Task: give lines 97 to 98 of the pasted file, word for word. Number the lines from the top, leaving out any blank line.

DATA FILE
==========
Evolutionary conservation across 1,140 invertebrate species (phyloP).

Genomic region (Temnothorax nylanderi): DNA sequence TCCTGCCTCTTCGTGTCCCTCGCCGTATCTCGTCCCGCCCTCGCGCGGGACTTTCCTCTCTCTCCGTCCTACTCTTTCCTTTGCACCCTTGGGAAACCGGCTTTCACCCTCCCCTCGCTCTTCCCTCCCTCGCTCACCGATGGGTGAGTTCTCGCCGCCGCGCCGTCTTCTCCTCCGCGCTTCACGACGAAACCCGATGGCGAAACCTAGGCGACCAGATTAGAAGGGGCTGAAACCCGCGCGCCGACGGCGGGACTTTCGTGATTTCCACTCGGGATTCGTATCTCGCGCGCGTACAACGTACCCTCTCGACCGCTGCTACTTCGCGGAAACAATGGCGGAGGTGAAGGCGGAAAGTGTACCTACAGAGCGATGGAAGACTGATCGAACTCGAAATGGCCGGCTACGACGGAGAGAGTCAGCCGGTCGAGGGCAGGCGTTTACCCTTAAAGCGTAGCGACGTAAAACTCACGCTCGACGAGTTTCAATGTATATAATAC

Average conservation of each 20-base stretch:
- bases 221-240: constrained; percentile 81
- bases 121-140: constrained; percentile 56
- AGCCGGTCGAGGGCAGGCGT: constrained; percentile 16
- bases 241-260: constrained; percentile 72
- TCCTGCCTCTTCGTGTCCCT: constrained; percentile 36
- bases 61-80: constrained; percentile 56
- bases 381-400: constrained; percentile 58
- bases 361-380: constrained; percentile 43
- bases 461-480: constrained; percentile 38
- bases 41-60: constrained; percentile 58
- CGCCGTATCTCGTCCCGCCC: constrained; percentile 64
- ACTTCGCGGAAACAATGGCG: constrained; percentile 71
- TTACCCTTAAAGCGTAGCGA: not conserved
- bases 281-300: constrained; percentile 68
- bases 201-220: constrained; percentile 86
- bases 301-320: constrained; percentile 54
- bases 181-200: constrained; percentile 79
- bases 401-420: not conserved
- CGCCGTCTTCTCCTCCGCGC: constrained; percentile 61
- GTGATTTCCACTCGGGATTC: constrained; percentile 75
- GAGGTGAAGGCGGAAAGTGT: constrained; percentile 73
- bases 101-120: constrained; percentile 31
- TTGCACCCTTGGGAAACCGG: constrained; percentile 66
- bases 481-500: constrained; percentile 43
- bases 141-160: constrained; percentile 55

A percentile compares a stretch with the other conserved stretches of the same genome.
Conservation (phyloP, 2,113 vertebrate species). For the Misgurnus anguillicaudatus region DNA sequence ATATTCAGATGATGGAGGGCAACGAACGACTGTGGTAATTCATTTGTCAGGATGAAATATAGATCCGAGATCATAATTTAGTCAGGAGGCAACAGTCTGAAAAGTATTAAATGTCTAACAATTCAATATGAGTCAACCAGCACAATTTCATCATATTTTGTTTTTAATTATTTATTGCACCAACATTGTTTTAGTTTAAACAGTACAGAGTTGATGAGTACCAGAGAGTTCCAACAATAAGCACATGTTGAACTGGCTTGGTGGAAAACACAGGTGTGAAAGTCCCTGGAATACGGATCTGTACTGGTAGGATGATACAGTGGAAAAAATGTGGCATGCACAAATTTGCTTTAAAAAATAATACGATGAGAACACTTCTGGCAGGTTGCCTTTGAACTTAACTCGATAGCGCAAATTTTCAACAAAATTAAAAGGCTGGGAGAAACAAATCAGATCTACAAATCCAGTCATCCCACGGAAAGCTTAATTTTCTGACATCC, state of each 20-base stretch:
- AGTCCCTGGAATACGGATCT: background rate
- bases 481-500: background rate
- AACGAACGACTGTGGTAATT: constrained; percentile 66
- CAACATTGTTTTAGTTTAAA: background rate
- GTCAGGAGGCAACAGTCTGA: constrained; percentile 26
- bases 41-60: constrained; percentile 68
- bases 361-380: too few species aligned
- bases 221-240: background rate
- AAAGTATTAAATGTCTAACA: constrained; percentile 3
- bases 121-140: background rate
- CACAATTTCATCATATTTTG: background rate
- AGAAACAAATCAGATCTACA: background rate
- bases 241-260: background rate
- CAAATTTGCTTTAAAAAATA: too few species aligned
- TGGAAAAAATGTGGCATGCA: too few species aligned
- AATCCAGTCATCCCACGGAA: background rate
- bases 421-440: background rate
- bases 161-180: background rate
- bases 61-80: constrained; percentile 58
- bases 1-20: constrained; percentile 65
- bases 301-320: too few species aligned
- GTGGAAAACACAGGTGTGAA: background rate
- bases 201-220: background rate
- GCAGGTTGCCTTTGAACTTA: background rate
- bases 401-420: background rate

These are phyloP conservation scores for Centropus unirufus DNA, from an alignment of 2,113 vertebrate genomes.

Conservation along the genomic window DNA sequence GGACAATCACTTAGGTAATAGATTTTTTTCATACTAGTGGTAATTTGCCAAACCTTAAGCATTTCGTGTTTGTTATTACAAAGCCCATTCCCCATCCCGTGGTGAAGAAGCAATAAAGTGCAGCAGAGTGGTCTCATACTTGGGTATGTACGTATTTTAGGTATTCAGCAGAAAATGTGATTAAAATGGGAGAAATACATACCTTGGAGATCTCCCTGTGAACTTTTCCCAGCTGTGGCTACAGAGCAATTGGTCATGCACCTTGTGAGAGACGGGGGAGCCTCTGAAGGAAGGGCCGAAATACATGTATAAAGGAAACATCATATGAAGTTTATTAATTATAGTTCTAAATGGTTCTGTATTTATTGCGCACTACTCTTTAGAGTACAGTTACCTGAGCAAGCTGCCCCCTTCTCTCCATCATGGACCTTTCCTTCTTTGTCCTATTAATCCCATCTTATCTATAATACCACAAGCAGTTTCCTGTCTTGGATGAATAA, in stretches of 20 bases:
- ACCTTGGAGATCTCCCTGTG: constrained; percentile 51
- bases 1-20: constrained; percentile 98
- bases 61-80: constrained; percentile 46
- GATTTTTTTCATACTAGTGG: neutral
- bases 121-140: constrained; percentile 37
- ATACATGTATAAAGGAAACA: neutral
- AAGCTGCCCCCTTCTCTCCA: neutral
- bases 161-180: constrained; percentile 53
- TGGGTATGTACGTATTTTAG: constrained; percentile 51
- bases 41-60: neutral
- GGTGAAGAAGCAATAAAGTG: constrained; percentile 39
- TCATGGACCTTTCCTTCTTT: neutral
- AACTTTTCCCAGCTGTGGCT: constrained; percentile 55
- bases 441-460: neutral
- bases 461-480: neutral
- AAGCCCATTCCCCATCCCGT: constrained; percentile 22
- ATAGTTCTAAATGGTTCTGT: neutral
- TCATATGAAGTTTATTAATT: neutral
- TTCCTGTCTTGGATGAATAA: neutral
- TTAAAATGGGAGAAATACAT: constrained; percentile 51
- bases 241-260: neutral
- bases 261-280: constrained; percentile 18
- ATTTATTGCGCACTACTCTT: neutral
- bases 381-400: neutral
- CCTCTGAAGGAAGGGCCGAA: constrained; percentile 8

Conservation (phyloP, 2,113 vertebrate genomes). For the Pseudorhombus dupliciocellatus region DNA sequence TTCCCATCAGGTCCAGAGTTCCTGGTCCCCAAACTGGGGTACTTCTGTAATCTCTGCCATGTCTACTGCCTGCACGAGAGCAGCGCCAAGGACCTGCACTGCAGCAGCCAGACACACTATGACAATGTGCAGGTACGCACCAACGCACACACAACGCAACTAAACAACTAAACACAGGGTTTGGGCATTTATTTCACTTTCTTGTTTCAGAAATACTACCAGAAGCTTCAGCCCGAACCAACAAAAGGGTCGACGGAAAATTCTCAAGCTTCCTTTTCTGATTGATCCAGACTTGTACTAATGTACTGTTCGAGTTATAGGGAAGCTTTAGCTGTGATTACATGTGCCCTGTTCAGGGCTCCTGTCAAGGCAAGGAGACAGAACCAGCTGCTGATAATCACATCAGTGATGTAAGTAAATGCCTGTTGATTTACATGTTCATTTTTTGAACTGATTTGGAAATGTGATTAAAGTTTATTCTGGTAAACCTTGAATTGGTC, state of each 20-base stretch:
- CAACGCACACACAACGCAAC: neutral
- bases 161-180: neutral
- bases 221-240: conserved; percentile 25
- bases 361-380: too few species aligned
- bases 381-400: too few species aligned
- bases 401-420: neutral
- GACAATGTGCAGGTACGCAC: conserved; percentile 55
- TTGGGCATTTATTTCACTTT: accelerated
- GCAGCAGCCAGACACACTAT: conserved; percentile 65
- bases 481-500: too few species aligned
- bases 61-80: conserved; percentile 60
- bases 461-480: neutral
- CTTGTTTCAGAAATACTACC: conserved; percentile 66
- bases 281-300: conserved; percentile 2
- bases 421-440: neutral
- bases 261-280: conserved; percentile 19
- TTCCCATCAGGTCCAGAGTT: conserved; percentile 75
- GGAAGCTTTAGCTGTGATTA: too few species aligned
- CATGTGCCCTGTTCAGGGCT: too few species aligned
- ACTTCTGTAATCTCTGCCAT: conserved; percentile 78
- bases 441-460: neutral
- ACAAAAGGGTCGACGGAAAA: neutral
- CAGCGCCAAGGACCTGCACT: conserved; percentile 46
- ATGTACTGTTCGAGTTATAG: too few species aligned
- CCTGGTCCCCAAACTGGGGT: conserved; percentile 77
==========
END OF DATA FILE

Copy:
- bases 281-300: conserved; percentile 2
- bases 421-440: neutral